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Tacoma, Southworth Ferry Routes Discontinued; Fauntleroy Sailings Reduced

Did that headline scare you? Good. I’m glad. That was the hoped-for effect.

No, it hasn’t actually happened... yet. Which probably qualifies the above headline as the worst sort of sensationalist journalism, for which I apologize. But only a little. Because even shrieking "Fire!" in a crowded theater is permissible if you have legitimate reason to believe it’s about to happen. But before I get to any legitimate reporting, let me indulge in a little more sensationalism while I have your attention.

All the really good scary stories have some basis in fact. The "sensationalist" headline above is a prediction of the downstream results of statements recently made by Washington State Transportation Sec. Paula Hammond in a presentation to the Senate and House transportation committees. Essentially, Hammond said that if a transportation budget is not produced by the state legislature, something the legislature has failed to do for several years, Washington State Ferries would have to eliminate six of its eleven routes and reduce service on two others. The Vashon routes were all on the list.

What would be the effect of such a thing on Vashon? To help your imagination along, it might serve to think in terms verbalized by Kari Ulatoski, erstwhile Chair of the Vashon Maury Island Community Council Transportation Committee and current member of both the Ferry Community Partnership and Vashon Island Ferry Advisory Committee: "When you look at it, so many of us who came to Vashon and to Kitsap came here because they couldn’t afford at the time to live in other areas. ... and that I attribute to the State of Washington because had they not taken over the ferry system in 1950, so this has been going on for 60 years, and made it reasonable and made it inviting we would not have the population we have over there. It is the main transport across the sound from a number of different places."

In short, the viability of living on Vashon for most people is predicated on the availability of workable transportation at more or less reasonable prices. Minus that predicate, Vashon is no longer livable for a significant portion of the Island population. If that happens, what’s the downstream effect? About now you should be considering the value of your home, your ability to get to your employment, what would happen to local Island businesses facing large losses of patronage, the prices of goods and services on Vashon, and just about everything else that has to do with the viability of living on Vashon. It’s that simple.

How did we get here? I-695, passed in 1999, drastically slashed car tab fees and put a dent in about 7% of Washington State’s tax revenue. Major portions of that revenue were targeted for transportation expenditures, and the clock has been running down on available funds for transportation statewide ever since. The ferry system is as much a part of the state’s transportation system as roads and bridges. The legislature has, according to Ulatoski, been "applying Band-Aids" to all transportation issues for several years and has been unable to put together a workable transportation budget. Recently the problem has been exacerbated by the 2010 passage of initiative 1053 requiring a supermajority vote in the state legislature to raise taxes. The required unanimity of purpose amongst legislators necessary for forward progress on transportation budgetary issues has yet to appear. There are currently two bills in the Legislature, Senate Bill 6455 and House Bill 2660, which, if passed, would at least address the state’s transportation operation and maintenance funding needs, but passage does not appear likely at the moment. Other sources of funding for operation and maintenance are about to run dry. When the money runs out, ferries will begin to shut down.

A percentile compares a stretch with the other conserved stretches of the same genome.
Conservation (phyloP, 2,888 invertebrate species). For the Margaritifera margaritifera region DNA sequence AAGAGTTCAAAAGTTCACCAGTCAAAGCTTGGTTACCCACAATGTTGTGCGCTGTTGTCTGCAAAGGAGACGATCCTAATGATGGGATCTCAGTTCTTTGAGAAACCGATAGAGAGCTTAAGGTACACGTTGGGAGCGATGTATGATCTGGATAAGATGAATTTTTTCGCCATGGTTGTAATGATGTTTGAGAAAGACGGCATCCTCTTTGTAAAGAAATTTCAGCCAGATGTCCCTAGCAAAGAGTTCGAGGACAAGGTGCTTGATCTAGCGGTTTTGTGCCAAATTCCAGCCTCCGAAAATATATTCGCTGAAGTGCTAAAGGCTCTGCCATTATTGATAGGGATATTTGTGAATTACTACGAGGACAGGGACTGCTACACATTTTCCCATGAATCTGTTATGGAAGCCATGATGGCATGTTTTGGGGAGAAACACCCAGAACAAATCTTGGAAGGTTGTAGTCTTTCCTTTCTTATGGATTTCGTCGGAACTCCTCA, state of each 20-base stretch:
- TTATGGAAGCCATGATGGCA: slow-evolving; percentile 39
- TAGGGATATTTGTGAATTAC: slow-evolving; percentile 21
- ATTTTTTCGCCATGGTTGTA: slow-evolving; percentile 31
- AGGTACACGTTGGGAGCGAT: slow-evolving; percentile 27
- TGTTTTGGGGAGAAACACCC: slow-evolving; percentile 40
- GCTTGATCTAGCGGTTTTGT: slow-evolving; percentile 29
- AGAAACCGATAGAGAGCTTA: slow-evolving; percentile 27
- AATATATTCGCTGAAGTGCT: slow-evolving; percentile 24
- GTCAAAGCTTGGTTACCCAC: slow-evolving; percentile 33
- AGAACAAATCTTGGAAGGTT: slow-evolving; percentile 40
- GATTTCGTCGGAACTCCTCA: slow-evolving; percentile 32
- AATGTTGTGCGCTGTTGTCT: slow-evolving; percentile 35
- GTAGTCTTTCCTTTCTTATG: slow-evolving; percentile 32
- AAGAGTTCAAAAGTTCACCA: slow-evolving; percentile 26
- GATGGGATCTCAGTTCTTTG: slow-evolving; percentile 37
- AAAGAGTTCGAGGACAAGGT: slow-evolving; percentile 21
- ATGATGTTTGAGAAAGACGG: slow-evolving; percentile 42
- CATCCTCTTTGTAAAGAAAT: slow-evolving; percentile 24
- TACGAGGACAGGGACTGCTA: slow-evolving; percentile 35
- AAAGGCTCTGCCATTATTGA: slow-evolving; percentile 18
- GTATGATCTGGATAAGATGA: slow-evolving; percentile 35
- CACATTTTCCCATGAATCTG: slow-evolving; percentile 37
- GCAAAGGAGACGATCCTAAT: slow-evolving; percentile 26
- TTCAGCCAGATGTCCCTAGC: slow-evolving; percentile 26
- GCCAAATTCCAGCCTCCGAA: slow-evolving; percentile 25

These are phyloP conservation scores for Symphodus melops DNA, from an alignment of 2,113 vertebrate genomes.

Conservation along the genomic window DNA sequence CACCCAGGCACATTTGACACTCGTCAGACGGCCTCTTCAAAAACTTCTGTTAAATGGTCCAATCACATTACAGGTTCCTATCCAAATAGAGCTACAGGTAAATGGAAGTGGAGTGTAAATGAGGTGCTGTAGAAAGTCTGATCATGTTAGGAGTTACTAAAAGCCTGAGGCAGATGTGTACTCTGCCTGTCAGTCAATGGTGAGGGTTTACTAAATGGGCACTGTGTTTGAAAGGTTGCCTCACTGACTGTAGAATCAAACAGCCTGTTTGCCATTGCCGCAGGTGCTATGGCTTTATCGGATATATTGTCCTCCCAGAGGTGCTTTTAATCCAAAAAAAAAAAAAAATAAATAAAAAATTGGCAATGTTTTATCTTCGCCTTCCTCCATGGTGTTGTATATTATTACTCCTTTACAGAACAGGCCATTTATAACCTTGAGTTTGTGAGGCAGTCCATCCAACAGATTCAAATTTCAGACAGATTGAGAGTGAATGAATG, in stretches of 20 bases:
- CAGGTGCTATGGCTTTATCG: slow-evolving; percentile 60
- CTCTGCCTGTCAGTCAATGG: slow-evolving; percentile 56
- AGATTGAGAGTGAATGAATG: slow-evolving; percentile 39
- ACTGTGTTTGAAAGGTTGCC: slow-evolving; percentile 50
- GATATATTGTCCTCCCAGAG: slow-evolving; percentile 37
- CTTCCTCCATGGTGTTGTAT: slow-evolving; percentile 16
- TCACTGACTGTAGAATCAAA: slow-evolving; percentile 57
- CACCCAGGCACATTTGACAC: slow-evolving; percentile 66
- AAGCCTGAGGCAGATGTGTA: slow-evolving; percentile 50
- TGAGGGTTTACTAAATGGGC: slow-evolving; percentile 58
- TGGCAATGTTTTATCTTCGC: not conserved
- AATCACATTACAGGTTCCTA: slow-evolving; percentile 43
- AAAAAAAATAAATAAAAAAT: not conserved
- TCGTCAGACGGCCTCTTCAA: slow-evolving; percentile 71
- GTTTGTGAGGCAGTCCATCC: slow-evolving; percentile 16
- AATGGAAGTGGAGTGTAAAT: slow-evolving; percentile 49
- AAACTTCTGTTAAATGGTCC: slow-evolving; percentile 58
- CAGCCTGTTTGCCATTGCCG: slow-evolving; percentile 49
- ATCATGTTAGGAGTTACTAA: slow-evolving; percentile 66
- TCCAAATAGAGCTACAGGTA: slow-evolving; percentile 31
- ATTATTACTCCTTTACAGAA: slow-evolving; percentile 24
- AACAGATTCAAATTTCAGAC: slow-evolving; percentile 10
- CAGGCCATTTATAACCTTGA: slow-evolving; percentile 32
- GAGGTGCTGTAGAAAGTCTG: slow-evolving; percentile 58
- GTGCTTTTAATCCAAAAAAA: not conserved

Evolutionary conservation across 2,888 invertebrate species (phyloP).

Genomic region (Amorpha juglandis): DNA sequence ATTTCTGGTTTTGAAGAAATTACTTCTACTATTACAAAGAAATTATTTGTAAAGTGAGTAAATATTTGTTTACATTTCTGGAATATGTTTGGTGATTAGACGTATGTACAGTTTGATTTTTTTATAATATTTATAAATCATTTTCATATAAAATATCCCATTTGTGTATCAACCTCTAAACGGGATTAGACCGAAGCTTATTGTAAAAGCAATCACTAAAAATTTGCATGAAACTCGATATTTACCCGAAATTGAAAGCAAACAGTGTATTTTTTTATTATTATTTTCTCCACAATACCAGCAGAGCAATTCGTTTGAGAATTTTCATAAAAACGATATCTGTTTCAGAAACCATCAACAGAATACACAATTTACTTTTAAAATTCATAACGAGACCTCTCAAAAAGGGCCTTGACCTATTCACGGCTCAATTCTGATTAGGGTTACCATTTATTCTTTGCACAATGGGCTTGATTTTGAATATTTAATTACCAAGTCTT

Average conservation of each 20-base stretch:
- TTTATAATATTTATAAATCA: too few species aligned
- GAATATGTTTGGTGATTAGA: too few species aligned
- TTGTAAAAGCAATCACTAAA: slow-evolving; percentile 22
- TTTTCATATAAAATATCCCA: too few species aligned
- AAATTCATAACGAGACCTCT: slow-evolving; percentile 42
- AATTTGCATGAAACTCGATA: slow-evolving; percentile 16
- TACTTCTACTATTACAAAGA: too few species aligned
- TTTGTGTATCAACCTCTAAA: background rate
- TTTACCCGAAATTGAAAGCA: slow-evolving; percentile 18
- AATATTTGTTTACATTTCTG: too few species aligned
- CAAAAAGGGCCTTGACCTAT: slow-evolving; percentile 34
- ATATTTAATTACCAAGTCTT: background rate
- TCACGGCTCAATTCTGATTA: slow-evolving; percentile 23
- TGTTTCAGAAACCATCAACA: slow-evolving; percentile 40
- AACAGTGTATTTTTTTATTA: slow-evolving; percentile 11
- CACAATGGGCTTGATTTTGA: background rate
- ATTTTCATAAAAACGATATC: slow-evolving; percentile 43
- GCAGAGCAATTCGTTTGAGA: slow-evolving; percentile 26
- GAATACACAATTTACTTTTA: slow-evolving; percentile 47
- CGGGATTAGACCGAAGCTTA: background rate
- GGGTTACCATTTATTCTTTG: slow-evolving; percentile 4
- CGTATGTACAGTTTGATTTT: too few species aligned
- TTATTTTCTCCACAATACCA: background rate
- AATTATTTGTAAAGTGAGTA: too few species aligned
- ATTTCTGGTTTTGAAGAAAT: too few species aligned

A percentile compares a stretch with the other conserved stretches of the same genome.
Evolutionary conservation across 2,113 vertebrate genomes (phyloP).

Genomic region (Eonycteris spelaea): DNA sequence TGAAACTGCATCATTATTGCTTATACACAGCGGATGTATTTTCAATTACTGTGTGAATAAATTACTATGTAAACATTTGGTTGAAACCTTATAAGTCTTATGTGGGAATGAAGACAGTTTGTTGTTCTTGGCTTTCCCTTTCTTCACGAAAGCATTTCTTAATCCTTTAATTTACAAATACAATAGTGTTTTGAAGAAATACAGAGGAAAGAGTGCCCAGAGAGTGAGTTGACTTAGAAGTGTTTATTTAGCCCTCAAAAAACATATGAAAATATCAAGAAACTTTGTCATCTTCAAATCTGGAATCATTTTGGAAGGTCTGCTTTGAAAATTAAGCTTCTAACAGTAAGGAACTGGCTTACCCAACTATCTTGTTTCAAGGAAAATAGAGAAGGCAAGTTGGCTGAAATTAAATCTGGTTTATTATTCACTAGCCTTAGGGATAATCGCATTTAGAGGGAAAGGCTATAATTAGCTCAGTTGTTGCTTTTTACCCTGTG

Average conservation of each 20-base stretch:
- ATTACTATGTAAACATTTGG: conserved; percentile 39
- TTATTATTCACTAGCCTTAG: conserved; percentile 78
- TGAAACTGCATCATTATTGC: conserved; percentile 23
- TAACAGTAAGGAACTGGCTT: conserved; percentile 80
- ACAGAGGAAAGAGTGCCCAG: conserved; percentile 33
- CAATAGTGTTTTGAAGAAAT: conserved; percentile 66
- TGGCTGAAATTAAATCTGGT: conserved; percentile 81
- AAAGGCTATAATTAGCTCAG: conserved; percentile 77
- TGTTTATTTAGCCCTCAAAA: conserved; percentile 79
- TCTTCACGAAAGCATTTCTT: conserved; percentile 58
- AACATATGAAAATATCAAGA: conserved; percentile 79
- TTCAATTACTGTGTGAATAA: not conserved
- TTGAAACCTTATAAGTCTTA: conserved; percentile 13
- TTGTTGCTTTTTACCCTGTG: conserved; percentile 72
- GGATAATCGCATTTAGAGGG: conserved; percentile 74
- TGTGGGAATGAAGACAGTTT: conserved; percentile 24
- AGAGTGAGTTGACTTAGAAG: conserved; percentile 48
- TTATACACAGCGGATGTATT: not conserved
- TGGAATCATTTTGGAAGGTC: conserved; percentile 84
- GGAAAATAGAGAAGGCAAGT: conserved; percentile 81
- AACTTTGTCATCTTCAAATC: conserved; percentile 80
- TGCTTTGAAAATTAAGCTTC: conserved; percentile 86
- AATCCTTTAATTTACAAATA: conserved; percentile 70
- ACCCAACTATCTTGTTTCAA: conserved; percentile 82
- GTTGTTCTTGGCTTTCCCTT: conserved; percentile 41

Not until 2013 is a bill scheduled which would hopefully address the need of Washington State Ferries to replace six boats over the next 15 years.

Unfortunately, Vashon Islanders appear to have become apathetic to the looming threat to the ferry system. It is possible that Islanders are failing to distinguish between mere rate increases and the actual destruction of the ferry system as we know it. Lobbying to keep ferry fares low is an almost continuous activity and may have resulted in a certain selective deafness to the current threat.

Additionally, in a relatively short period of time, the island has faced a number of high profile issues: Glacier Gravel, Marine Recovery Area, Critical Areas Ordinance, and most recently the Tacoma Smelter Plume and the fear generated by discussions of widespread arsenic and lead contamination in the soil. The Island is developing a sort of reputation for having a Disaster Du Jour. A sort of "leave it to the activists" mentality appears to be developing as a mindset in many Islanders at a time when ferry services are facing the greatest threat in their history and a widespread grassroots movement is perceived as a desperately needed remedy.

This coming Monday, February 20th, Kari Ulatoski is set to speak to the Vashon Maury Island Community Council on this issue. Islanders are encouraged to turn out en masse at the council meeting to become more familiar with the issue and to become actively involved in petitioning the Legislature in every way possible.